Koornneef L. Spatial Aspects of Orbital Musculo-fibrous Tissue in Man. 1977; Swets & Zeitlinger Amsterdam.
Koornneef L. The architecture of the musculo-fibrous apparatus in the human orbit. Acta Morphol Neerl Scand. 1977;15:35–64. [PubMed]
Koornneef L. New insights in the human orbital connective tissue: result of a new anatomical approach. Arch Ophthalmol. 1977;95:1269–1273. [CrossRef] [PubMed]
Koornneef L. Orbital septa: anatomy and function. Ophthalmology. 1979;86:876–880. [CrossRef] [PubMed]
Robinson DA. A quantitative analysis of extraocular muscle cooperation and squint. Invest Ophthalmol. 1975;14:801–825. [PubMed]
Miller JM, Robinson DA. A model of the mechanics of binocular alignment. Comput Biomed Res. 1984;17:436–470. [CrossRef] [PubMed]
Miller JM, Robins D. Extraocular muscle sideslip and orbital geometry in monkeys. Vision Res. 1987;27:381–392. [CrossRef] [PubMed]
Simonsz HJ, Harting F, de Waal BJ, Verbeeten BWJM. Sideways displacement and curved path of recti eye muscles. Arch Ophthalmol. 1985;103:124–128. [CrossRef] [PubMed]
Miller JM. Functional anatomy of normal human rectus muscles. Vision Res. 1989;29:223–240. [CrossRef] [PubMed]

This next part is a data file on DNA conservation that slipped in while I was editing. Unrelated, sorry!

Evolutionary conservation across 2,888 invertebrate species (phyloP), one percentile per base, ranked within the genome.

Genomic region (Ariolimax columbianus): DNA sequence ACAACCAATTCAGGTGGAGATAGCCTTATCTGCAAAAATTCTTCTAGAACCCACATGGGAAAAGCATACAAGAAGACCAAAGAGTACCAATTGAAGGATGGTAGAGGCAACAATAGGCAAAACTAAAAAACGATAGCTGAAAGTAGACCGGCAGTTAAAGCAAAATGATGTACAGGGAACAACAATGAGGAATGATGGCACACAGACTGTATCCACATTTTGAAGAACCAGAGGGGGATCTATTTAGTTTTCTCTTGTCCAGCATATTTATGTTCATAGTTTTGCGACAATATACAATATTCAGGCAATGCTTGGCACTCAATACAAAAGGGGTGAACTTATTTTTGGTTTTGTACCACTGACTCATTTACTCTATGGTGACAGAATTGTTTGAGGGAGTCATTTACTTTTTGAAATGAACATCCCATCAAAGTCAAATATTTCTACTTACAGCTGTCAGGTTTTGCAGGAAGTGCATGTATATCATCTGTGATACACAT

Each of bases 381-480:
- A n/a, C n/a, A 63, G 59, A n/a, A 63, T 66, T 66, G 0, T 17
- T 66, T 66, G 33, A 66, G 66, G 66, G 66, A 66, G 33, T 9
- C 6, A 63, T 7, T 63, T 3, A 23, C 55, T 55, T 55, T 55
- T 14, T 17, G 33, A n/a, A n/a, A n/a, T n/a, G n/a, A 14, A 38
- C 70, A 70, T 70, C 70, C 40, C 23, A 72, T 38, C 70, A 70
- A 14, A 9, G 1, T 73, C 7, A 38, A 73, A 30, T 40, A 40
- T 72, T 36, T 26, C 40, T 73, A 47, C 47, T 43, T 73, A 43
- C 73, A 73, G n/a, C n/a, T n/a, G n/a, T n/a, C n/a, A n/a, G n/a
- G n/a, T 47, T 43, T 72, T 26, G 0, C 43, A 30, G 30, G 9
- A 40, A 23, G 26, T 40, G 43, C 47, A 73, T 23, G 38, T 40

Miller JM, Demer JL, Rosenbaum AL. Effect of transposition surgery on rectus muscle paths by magnetic resonance imaging. Ophthalmology. 1993;100:475–487. [CrossRef] [PubMed]
Clark RA, Rosenbaum AL, Demer JL. Magnetic resonance imaging after surgical transposition defines the anteroposterior location of the rectus muscle pulleys. J Am Acad Pediatr Ophthalmol Strabismus. 1999;3:9–14. [CrossRef]
Demer JL, Miller JM, Poukens V, Vinters HV, Glasgow BJ. Evidence for fibromuscular pulleys of the recti extraocular muscles. Invest Ophthalmol Vis Sci. 1995;36:1125–1136. [PubMed]
Porter JD, Poukens V, Baker RS, Demer JL. Structure-function correlations in the human medial rectus extraocular muscle pulleys. Invest Ophthalmol Vis Sci. 1996;37:468–472. [PubMed]
Demer JL, Poukens V, Miller JM, Micevych P. Innervation of extraocular pulley smooth muscle in monkeys and humans. Invest Ophthalmol Vis Sci. 1997;38:1774–1785. [PubMed]
Clark RA, Miller JM, Demer JL. Location and stability of rectus muscle pulleys inferred from muscle paths. Invest Ophthalmol Vis Sci. 1997;38:227–240. [PubMed]
Oh SY, Poukens V, Demer JL. Quantitative analysis of extraocular muscle global and orbital layers in monkey and human. Invest Ophthalmol Vis Sci. 2001;42:10–16. [PubMed]
Demer JL, Oh SY, Poukens V. Evidence for active control of rectus extraocular muscle pulleys. Invest Ophthalmol Vis Sci. 2000;41:1280–1290. [PubMed]
Haslwanter T. Mathematics of three-dimensional eye rotations. Vision Res. 1995;35:1727–1739. [CrossRef] [PubMed]
Quaia C, Optican LM. Commutative saccadic generator is sufficient to control a 3-D ocular plant with pulleys. J Neurophysiol. 1998;79:3197–3215. [PubMed]
Tweed D, Vilis T. Geometric relations of eye position and velocity vectors during saccades. Vision Res. 1990;30:111–127. [CrossRef] [PubMed]
Ruete CGT. Ocular physiology. Strabismus. 1999;7:43–60. [CrossRef] [PubMed]